Beyond his work, Baldwin is committed to his role as father to 5-year-old Ireland, who now resides in Los Angeles with Basinger. Baldwin, who lives in East Hampton, New York, calls his daughter every day and plans to buy a house on the West Coast to make visits easier.
With all the personal and professional juggling he's doing these days, he confesses, "the truth of the matter is—what's going to happen to me? I have less of a sense of that than I ever have."
Baldwin's early life began in much more predictable fashion— and not far from where he's currently living. Born Alexander Rae Baldwin III on April 3, 1958, in Amityville, on Long Island, he grew up in nearby Massapequa, the second of six children. In addition to older and younger sisters, there were three younger brothers—Stephen, William, and Daniel— all of whom eventually went into acting. Baldwin's father, Alexander, was a high- school history teacher and football coach; his mother, Carol, was a homemaker who worked in market research in the '70s (most recently Carol Baldwin, a breast cancer survivor, has become known for her efforts to raise money for breast cancer research).
Young Alec, who then went by the nickname Xander (a derivative of Alexander), was president of his freshman high-school class and early on became schooled in politics—if only as a way to be close to his dad, who had an avid interest in current affairs. "When I was 10 years old," Baldwin remembers, "I was watching [the television news show] Huntley-Brinkley and trying to figure out the French role in Vietnam…If you wanted to speak a language that meant something to [my father], that was the way to do it."
After high school, Baldwin headed for George Washington University in Washington, DC , where he majored in political science At that point, performing had been a small part of his life—he'd been in plays in high school and taken an acting course in college—but law school was his destination But after three years of college, he decided it was time to take a chance on a different kind of future…' I went to audition for the acting program at NYU at the urging of a friend of mine and I got in and they gave me a full tuition scholarship I was blown away."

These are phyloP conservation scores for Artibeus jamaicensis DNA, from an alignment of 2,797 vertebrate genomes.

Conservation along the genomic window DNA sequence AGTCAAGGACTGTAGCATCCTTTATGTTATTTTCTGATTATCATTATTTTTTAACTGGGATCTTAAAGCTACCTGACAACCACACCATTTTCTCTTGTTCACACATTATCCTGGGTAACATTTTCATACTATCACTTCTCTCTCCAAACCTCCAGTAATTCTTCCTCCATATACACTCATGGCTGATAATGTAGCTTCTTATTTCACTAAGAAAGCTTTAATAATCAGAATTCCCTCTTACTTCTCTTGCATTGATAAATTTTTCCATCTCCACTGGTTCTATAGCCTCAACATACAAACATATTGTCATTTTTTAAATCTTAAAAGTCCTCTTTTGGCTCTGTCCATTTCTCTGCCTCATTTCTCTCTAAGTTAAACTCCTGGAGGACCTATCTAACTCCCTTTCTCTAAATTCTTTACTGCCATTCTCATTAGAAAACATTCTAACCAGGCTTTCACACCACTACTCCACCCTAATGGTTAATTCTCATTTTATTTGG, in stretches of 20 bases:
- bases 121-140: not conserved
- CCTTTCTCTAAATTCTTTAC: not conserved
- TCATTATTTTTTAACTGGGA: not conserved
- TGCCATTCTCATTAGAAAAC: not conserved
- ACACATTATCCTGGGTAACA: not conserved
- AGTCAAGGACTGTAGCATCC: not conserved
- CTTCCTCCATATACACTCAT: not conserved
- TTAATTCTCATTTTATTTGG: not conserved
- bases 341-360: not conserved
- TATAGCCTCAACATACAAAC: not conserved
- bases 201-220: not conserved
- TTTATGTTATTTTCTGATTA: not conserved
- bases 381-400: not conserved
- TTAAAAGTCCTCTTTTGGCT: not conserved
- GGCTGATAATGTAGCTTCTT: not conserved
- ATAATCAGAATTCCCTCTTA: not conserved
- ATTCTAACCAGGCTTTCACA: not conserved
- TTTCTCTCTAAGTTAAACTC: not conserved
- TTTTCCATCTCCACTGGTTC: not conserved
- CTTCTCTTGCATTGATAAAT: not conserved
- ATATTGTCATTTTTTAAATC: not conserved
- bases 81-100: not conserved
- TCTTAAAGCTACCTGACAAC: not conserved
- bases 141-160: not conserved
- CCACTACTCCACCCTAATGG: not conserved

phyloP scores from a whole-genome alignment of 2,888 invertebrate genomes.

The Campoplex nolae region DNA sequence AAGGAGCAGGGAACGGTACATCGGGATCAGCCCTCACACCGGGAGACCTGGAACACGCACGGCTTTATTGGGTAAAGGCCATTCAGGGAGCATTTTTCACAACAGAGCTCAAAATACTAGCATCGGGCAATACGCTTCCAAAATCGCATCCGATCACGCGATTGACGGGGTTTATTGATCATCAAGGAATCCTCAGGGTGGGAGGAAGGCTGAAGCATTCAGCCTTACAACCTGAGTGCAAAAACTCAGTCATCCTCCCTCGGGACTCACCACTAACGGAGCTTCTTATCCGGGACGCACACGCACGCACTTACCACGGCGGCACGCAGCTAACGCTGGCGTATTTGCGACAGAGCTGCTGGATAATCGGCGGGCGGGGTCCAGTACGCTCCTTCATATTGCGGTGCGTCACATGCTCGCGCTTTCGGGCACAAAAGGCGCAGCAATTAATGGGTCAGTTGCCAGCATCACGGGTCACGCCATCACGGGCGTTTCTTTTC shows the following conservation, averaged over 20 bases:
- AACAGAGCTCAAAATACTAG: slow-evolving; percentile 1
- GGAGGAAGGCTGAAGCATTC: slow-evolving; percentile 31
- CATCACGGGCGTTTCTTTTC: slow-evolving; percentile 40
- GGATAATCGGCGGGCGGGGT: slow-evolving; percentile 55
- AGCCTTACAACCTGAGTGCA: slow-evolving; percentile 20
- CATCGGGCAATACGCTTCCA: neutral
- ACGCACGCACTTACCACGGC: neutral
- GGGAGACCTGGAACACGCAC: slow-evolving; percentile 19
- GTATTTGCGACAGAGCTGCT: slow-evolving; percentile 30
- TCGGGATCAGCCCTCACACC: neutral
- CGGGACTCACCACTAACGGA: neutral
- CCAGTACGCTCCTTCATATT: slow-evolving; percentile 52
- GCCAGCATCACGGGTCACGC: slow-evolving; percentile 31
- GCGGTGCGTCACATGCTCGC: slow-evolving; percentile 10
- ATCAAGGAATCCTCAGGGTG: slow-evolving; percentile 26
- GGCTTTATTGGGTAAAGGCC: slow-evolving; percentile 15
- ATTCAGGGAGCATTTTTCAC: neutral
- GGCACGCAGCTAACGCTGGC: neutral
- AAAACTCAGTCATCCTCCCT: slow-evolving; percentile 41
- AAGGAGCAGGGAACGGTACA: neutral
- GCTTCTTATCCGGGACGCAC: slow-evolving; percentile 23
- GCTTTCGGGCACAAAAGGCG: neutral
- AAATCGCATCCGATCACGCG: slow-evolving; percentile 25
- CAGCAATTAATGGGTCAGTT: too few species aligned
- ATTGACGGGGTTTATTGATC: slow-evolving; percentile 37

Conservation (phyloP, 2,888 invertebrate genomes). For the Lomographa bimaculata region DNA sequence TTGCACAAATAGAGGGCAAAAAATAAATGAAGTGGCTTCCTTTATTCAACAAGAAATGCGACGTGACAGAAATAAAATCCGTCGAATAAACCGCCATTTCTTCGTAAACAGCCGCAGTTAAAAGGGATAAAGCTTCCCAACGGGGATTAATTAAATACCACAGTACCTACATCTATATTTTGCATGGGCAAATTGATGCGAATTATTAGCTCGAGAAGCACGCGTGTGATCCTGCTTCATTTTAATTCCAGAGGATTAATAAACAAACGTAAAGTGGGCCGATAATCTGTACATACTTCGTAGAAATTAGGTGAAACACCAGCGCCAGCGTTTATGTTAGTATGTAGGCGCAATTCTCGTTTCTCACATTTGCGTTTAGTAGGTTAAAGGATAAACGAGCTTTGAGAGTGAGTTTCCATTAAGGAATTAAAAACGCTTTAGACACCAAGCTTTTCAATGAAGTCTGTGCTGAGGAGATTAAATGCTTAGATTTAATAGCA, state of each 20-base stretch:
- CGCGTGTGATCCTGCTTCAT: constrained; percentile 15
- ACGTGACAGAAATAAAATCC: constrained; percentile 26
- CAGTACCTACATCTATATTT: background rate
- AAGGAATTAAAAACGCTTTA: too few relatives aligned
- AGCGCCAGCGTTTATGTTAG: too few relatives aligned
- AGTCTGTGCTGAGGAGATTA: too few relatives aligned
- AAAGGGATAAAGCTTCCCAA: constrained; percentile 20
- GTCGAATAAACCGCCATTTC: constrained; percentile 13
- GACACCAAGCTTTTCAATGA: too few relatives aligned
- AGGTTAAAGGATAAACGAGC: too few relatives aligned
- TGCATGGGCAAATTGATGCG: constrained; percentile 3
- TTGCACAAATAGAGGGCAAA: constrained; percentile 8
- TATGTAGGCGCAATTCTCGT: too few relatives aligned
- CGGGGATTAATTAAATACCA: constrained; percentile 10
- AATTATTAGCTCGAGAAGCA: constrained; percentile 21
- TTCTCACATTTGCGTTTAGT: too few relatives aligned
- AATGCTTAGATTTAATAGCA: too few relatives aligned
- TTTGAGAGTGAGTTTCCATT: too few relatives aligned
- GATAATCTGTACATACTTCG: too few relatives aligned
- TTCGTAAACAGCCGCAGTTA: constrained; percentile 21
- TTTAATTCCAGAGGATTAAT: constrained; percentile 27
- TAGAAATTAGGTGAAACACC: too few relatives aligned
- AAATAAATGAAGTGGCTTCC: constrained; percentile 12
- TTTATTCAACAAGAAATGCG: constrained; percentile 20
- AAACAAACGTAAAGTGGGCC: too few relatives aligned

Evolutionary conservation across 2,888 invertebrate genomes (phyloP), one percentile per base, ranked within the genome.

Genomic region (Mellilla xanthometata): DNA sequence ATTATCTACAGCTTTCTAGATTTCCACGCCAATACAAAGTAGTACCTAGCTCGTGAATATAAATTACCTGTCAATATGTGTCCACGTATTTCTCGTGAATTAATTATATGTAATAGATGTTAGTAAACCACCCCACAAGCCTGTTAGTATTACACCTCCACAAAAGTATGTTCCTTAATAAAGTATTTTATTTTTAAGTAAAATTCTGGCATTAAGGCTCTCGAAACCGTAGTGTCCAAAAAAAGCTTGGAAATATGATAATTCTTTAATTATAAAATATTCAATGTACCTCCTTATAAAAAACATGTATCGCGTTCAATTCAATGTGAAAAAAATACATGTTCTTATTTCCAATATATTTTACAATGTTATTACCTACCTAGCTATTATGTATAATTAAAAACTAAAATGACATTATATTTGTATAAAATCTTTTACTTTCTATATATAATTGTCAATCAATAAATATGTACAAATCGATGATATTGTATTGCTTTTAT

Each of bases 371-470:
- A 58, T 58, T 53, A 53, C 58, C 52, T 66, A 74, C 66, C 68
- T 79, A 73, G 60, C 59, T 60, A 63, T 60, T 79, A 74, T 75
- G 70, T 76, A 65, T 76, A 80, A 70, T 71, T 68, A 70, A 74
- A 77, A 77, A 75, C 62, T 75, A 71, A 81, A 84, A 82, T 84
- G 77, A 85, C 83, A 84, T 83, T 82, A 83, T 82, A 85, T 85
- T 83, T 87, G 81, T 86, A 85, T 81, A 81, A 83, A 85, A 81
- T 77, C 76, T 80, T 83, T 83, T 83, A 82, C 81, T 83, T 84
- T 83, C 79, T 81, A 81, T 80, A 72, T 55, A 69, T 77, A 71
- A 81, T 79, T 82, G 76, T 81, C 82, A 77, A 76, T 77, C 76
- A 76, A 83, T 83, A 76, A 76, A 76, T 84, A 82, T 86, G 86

It wound up taking Baldwin 13 years to get his NYU degree, thanks to the professional acting jobs that began coming his way almost immediately. He received his diploma in 1993—his final thesis was a 65-page paper on Al Pacino and method acting. While working as a waiter and lifeguard at a health club, Baldwin was cast on the soap opera The Doctors in 1980. That was followed by appearances on Knots Landing, and in the films Working Girl, Married to the Mob, and Beetlejuice. In 1990, he starred as Jack Ryan in The Hunt for Red October, and then came The Marrying Man, the film that changed his life.
Baldwin—who was once briefly engaged to Northern Exposure star Janine Turner—met Basinger when the two began filming Marrying Man in 1990. I fell in love with Kim when I worked with her be cause she really was unlike anybody I'd ever met in my life. Kim is a very unique person and she has a very unique outlook on life.
"She did what she thought was right,' he recalls. "She had a very strong moral center, and she was fun to be with." With emphasis he adds, "She s a one-in-a-billion person ."